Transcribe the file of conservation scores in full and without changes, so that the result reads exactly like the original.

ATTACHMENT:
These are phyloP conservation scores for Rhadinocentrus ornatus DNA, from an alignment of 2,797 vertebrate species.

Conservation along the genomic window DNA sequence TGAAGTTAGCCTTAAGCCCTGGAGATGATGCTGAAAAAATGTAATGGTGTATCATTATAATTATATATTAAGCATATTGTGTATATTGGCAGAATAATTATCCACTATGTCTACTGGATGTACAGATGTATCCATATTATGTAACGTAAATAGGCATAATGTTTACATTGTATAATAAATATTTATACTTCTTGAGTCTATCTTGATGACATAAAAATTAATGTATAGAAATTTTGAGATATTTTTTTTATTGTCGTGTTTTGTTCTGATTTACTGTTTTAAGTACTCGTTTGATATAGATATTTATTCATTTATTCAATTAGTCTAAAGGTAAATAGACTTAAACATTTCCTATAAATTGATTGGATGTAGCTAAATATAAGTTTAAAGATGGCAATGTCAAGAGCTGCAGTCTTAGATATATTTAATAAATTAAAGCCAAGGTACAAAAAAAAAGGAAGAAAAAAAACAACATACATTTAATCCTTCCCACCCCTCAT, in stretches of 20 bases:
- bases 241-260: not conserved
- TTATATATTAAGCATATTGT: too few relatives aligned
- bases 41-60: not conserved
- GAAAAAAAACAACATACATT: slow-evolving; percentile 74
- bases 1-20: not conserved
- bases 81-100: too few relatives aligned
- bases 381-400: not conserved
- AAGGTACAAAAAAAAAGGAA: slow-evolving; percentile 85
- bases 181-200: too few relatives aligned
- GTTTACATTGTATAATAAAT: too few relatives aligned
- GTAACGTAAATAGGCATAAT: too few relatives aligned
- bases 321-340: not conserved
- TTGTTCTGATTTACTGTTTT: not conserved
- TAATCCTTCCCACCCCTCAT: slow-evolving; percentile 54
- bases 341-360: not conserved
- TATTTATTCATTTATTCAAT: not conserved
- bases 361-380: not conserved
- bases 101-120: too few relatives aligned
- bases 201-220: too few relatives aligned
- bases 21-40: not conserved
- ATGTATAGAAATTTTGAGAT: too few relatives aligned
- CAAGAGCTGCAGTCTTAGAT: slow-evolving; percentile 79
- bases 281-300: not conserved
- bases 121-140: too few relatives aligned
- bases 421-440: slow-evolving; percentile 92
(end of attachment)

These are phyloP conservation scores for Rhadinocentrus ornatus DNA, from an alignment of 2,797 vertebrate species.

Conservation along the genomic window DNA sequence TGAAGTTAGCCTTAAGCCCTGGAGATGATGCTGAAAAAATGTAATGGTGTATCATTATAATTATATATTAAGCATATTGTGTATATTGGCAGAATAATTATCCACTATGTCTACTGGATGTACAGATGTATCCATATTATGTAACGTAAATAGGCATAATGTTTACATTGTATAATAAATATTTATACTTCTTGAGTCTATCTTGATGACATAAAAATTAATGTATAGAAATTTTGAGATATTTTTTTTATTGTCGTGTTTTGTTCTGATTTACTGTTTTAAGTACTCGTTTGATATAGATATTTATTCATTTATTCAATTAGTCTAAAGGTAAATAGACTTAAACATTTCCTATAAATTGATTGGATGTAGCTAAATATAAGTTTAAAGATGGCAATGTCAAGAGCTGCAGTCTTAGATATATTTAATAAATTAAAGCCAAGGTACAAAAAAAAAGGAAGAAAAAAAACAACATACATTTAATCCTTCCCACCCCTCAT, in stretches of 20 bases:
- bases 241-260: not conserved
- TTATATATTAAGCATATTGT: too few relatives aligned
- bases 41-60: not conserved
- GAAAAAAAACAACATACATT: slow-evolving; percentile 74
- bases 1-20: not conserved
- bases 81-100: too few relatives aligned
- bases 381-400: not conserved
- AAGGTACAAAAAAAAAGGAA: slow-evolving; percentile 85
- bases 181-200: too few relatives aligned
- GTTTACATTGTATAATAAAT: too few relatives aligned
- GTAACGTAAATAGGCATAAT: too few relatives aligned
- bases 321-340: not conserved
- TTGTTCTGATTTACTGTTTT: not conserved
- TAATCCTTCCCACCCCTCAT: slow-evolving; percentile 54
- bases 341-360: not conserved
- TATTTATTCATTTATTCAAT: not conserved
- bases 361-380: not conserved
- bases 101-120: too few relatives aligned
- bases 201-220: too few relatives aligned
- bases 21-40: not conserved
- ATGTATAGAAATTTTGAGAT: too few relatives aligned
- CAAGAGCTGCAGTCTTAGAT: slow-evolving; percentile 79
- bases 281-300: not conserved
- bases 121-140: too few relatives aligned
- bases 421-440: slow-evolving; percentile 92